Egypt is back to square one

The country has no elected leader, and the streets are awash with bitter conflict between Muslim Brotherhood supporters and opponents, as well as a considerable military presence.

By
August 1, 2013 21:04
4 minute read.
Anti-Morsi protesters hold up anti-Obama sign in Tahrir square, July 29, 2013.

Anti Morsi protest 370. (photo credit: REUTERS/Amr Abdallah Dalsh)

 
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The detention of deposed president Mohamed Morsi was extended this week in Cairo. At the same time, details of the indictment against him were leaked to the media, probably intentionally. According to the report, it appears that Morsi is being accused of collaborating with Hamas since 2011 while riots to oust president Hosni Mubarak were taking place.

According to the charge, armed Hamas operatives helped Morsi escape prison on January 30, 2011, and freed thousands of other Muslim Brotherhood prisoners.

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Morsi has also been accused of conspiring with Hamas to attack police stations and Egyptian security sites. This accusation, however, is not so straightforward. Besides the fact that it marks Hamas as a subversive organization that is hostile toward Egypt, it includes claims that Morsi committed a crime with the assistance of foreign forces. In Egypt, such an offense results in a sentence of life imprisonment.

Hamas’s reaction was to close down the offices of the Egyptian Al-Arabiya channel in the Gaza Strip, claiming that its coverage of Hamas activity is unfairly biased in favor of Egypt.

Cairo’s attitude toward Hamas has also had its ups and downs over the years. Egyptian governments have consistently clashed with Muslim Brotherhood activists.

Since its creation, Hamas has been perceived as a twin of the Muslim Brotherhood and based on similar ideology. As a result, the Egyptian government has routinely given Hamas the cold shoulder. For example, Egypt sharply condemned the Hamas takeover of Gaza in 2007 and stood by Mahmoud Abbas, fearing that the relationship between Hamas and the Muslim Brotherhood would be strengthened and Egypt’s national security could be at risk.

After Hamas took control of Gaza, Cairo led an initiative to mediate between Hamas and Fatah in an effort to bring about a peaceful agreement between them. Egypt’s goal was clear: to maintain calm on its border with Gaza. In June 2008, a truce agreement was reached and both parties felt optimistic.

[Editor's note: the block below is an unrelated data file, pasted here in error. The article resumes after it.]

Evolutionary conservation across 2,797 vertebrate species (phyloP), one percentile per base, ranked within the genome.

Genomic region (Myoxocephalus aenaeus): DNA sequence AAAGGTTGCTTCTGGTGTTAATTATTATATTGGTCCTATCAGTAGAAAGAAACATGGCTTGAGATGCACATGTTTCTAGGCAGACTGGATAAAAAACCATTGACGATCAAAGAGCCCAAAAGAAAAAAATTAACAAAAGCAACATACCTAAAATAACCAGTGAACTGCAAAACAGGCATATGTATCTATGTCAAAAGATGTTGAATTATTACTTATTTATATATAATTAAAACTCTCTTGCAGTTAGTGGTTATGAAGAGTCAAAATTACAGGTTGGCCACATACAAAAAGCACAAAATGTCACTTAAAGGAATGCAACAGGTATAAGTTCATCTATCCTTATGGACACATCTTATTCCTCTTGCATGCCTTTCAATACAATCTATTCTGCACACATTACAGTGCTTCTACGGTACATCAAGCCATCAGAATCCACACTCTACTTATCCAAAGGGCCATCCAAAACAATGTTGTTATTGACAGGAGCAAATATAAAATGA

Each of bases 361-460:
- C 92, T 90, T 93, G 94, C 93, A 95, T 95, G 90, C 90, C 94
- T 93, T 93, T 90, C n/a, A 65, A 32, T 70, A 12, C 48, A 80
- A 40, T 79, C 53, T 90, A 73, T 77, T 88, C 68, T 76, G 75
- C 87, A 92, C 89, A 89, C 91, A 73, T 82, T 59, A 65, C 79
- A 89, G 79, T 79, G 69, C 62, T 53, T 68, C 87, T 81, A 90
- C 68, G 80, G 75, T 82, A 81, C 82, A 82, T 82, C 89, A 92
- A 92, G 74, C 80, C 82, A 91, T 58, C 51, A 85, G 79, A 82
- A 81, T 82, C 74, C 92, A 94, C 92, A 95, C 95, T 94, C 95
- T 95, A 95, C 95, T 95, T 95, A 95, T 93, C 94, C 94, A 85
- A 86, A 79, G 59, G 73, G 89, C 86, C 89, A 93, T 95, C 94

In early 2009, Israel consented to Egypt’s request to allow it to place extensive military forces in Sinai, as well as along the border with Israel, in an effort to prevent Hamas smuggling activity in both directions.

Egyptian forces were deployed, but the situation did not improve. The Egyptian military failed to take any real action, and as a result smuggling activity not only continued but increased.

Throughout 2011, and after many months of disconnect between the two sides, the Egyptians initiated a round of talks between Hamas and Fatah in Cairo. An agreement was finally signed in May 2011 in which both organizations agreed to form a unity government within a month. Of course, no such government was ever formed, but the move strengthened Cairo’s position as a neutral and moderate mediator. At that point, the atmosphere in Egypt began to change; Muslim Brotherhood activists increased their presence on the streets and the Islamist party began preparations for the planned election.

In August 2012, Mohamed Morsi was elected president. Morsi’s initial declarations were not optimistic. He professed his desire to strengthen Egypt’s ties with Iran and his fullhearted support of the Palestinians (i.e.

Hamas) which was cause for much celebration by Hamas members in Gaza. Morsi also made it clear that agreements which Egypt had signed in the past would be reevaluated – an unambiguous reference to the peace treaty with Israel. These events symbolized a new era for the Israeli-Hamas-Egyptian relationship.

The first cracks in the relationship between the Egyptian military and president Morsi appeared within a few days of the election.

The military forced him to appoint Field Marshal Hussein Tantawi as defense minister.

Later that month, criticism intensified following a severe attack in which gunmen killed a number of Egyptian soldiers in Sinai. Morsi, who had met with Hamas leaders in Cairo just a few days before the incident, took pains not to publicly blame any particular group.

The Egyptian military and security forces, however, stated that Hamas was responsible for the killings and went so far as to publicly blame Morsi since he had met with senior Hamas leaders.

Recent events in Egypt have also exacerbated the dispute between Fatah and Hamas.

While Fatah blames Hamas for supporting a pro-Islamic dictator in Egypt who is intervening in internal Palestinian affairs, senior Hamas leaders blame Fatah for trying to intervene in internal Egyptian politics and for supporting an anti-democratic military coup.

Either way, Egypt has returned to the starting point it reached a year ago. The country has no elected leader, and the streets are awash with bitter conflict between Muslim Brotherhood supporters and opponents, as well as a considerable military presence.

Hamas has lost a strong ally to the south, and there is no one to mediate between Fatah and Hamas. Egypt’s attitude toward Israel remains the same as it has been throughout the years.

The writer is a former brigadier-general who served as a division head in the Shin Bet (Israel Security Agency).


Translated by Hannah Hochner.

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